From the Fortress of Solitude
I'm hoping you are all having a wonderful Easter. I hope you had the chance to read the post I made on Friday concerning the new discovery I made firmly connecting our Williamson line to the Cuthbert Williamson family of Virginia, which originated from Kent, England. Breaching that research wall was one of the goals I've had for the past three years.
Now that our roots are established, I can continue down those Williamson family lines and introduce you to more people in the branches of our family tree. This Easter Sunday I'd like to introduce you to our 9th Great Grandfather (my generation) Raleigh Crowshaw. I begin with our Relationship Chart:
Raleigh Crowshaw (1570 - 1628)
is your 9th great grandfather
Son of Raleigh
Daughter of Joseph
Son of Mary
Son of John
Daughter of John
Son of Susanna
Son of Mathew
Son of George Matthew
Son of William Jonathan
Son of Charles
Captain Raleigh Croshaw arrived in Jamestown with the Second Supply in September 1608. It is thought that he may be related to the Crashaw family of Crashaw, Lancashire. He was a member of the Virginia Company of London in 1609 and was still listed as an adventurer in the Company in both 1618 and 1620.
He was mentioned as being a member of the group with Captain John Smith in January 1609 who, while attempting to trade for corn with the Indians at Opechancanough's village, was almost overcome by surprise. This attack was thwarted in part by Croshaw's quick reaction. Croshaw then made a night trip back to Jamestown which helped to avoid further treachery.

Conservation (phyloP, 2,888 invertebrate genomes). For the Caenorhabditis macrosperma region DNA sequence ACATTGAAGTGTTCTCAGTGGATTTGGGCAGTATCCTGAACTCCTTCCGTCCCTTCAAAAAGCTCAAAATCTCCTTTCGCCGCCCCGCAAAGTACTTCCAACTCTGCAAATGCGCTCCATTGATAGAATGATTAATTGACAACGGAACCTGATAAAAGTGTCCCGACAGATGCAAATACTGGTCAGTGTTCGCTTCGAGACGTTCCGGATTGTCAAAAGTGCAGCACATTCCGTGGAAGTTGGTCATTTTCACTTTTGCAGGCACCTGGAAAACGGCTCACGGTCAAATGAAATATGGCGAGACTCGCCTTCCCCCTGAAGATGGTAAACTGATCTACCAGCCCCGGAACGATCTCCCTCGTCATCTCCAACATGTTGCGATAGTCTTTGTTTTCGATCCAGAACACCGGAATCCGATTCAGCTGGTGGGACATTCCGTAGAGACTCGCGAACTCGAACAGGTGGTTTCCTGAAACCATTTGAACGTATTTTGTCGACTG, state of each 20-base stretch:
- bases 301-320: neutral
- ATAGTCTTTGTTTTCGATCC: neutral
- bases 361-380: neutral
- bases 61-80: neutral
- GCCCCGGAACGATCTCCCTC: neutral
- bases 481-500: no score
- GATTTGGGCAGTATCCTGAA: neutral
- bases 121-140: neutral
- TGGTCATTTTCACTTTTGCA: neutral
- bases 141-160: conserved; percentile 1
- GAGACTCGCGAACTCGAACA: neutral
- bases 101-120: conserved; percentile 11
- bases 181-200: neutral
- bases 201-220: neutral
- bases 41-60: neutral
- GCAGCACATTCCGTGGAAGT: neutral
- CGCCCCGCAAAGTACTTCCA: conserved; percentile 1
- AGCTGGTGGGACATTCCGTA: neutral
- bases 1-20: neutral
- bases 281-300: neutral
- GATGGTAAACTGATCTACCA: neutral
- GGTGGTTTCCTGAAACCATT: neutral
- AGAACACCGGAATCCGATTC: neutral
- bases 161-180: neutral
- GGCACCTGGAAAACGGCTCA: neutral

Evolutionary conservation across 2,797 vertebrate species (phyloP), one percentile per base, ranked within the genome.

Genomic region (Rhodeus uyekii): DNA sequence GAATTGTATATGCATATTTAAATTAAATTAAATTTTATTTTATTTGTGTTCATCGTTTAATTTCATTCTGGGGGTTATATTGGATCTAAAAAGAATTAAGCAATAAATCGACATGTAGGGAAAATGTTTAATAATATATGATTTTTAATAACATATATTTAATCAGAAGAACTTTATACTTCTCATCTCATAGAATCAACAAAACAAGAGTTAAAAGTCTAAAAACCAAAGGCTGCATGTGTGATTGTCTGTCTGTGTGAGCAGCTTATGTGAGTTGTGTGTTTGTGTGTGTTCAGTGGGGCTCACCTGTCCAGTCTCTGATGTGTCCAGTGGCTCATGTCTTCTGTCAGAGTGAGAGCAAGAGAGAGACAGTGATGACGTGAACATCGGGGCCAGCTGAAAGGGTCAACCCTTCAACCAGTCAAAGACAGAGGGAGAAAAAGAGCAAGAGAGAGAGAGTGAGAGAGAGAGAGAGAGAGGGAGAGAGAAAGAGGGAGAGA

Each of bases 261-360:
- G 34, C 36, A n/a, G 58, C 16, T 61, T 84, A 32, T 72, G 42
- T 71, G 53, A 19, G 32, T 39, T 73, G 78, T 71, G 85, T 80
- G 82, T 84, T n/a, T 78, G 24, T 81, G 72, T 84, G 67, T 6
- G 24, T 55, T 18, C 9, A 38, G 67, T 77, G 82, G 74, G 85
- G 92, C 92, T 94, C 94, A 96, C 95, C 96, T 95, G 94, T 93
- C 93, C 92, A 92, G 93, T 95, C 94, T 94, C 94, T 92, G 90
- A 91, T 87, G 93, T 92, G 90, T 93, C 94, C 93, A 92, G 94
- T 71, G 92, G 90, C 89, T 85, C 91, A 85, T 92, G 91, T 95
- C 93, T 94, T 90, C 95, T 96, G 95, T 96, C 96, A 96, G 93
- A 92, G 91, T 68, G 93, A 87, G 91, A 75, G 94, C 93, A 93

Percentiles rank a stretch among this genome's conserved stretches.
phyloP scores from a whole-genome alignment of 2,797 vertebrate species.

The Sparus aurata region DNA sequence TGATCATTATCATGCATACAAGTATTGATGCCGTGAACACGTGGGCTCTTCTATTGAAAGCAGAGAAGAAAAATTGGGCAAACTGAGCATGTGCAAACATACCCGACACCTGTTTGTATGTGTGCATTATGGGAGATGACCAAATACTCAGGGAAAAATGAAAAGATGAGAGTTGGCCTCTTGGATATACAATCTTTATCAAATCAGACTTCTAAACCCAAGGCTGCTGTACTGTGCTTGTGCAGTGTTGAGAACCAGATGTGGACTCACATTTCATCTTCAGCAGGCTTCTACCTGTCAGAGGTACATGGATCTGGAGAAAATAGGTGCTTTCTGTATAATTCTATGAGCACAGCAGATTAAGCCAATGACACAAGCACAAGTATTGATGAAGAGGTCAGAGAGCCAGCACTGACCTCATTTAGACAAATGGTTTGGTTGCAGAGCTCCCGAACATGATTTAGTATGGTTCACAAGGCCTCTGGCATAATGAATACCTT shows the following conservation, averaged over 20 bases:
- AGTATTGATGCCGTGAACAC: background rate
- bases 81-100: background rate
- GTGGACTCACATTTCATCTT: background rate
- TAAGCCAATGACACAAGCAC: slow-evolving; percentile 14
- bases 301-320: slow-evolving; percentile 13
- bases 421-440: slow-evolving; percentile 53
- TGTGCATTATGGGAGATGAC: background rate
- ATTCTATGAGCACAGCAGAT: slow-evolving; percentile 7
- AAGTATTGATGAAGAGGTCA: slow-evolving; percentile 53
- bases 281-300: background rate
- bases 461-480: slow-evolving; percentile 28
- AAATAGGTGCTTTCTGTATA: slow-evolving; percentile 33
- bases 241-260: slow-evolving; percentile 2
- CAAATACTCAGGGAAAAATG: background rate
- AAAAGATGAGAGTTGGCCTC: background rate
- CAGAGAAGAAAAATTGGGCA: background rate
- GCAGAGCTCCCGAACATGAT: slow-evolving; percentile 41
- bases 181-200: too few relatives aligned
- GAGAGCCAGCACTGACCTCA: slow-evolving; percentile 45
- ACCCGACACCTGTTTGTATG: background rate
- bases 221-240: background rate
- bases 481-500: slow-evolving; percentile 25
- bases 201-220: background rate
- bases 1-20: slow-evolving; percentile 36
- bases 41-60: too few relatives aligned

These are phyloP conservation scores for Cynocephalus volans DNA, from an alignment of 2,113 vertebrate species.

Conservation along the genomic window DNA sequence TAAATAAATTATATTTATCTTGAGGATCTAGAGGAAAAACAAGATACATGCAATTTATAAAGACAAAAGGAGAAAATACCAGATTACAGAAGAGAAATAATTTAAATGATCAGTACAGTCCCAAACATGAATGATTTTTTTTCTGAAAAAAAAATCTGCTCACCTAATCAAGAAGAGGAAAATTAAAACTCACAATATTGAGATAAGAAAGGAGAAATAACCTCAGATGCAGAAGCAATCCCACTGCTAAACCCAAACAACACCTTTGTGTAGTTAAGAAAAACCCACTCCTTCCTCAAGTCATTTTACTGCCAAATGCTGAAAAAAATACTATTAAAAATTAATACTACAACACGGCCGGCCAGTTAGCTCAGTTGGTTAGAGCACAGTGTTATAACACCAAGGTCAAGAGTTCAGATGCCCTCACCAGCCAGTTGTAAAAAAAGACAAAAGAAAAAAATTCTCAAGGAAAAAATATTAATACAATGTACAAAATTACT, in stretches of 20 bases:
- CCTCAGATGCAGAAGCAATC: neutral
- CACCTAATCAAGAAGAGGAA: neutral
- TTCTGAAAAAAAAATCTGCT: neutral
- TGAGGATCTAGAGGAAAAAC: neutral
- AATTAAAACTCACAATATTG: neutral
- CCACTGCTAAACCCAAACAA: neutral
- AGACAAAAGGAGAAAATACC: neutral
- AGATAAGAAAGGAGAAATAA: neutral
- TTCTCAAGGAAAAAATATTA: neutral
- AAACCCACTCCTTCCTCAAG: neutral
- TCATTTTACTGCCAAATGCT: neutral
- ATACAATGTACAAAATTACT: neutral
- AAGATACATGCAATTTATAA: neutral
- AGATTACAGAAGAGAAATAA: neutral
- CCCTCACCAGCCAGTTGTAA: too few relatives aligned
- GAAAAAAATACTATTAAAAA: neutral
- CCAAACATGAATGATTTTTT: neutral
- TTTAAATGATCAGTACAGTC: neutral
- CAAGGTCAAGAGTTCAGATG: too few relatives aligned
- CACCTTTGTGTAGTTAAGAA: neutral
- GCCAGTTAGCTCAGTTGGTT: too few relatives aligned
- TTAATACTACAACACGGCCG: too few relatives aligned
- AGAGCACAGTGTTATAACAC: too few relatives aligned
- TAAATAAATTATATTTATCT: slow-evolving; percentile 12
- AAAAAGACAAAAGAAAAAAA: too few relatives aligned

He appears to have been a skilled Indian fighter.
At the time of the massacre of March 1622 he was on a trading cruise on the Potomac. According to Captain John Smith's General History, Croshaw challenged the chief Opechancanough or any of his warriors to fight him naked, an offer that was not accepted. When Captain John Smith published his General History in 1624, one of the verses in Volume III of the book had been written by Croshaw -- and in his writing, John Smith implies a high opinion of Croshaw's knowledge of Indians and their way of making war.
About 1623 a patent was issued to...
"Captain Rawleigh Crawshaw, Gent., of Kiccoughtan, An Ancient Planter who hath remained in this country 15 years complete and performed many worthy services to the Colony,"for 500 acres by Old Point Comfort. This was based on his transporting himself, his servant and his wife in addition to adventuring 25 pounds sterling in the Company. By the following year he was a burgess for Elizabeth City. In March of 1624 he was issued a commission to trade with the Indians for corn. On this voyage he purchased a "great canoe" for 10,000 blue beads.
Captain Croshaw was last referred to on 22 November 1624, and then on 27 December 1624 Captain Francis West was instructed to take an inventory of his estate. The name of his wife does not appear, and as neither the census of 1624 nor the muster of 1625 mentions them it seems probable that the wife and children returned to England.
Captain Croshaw appears to have had three sons, Joseph, Noah(possible name), and Richard. While Joseph may have been educated in England, both Joseph and Richard are mentioned many times in the records. Joseph appears to have led a more public life, having been a member of the House of Burgesses from York as well as having served as a justice and as sheriff for York County.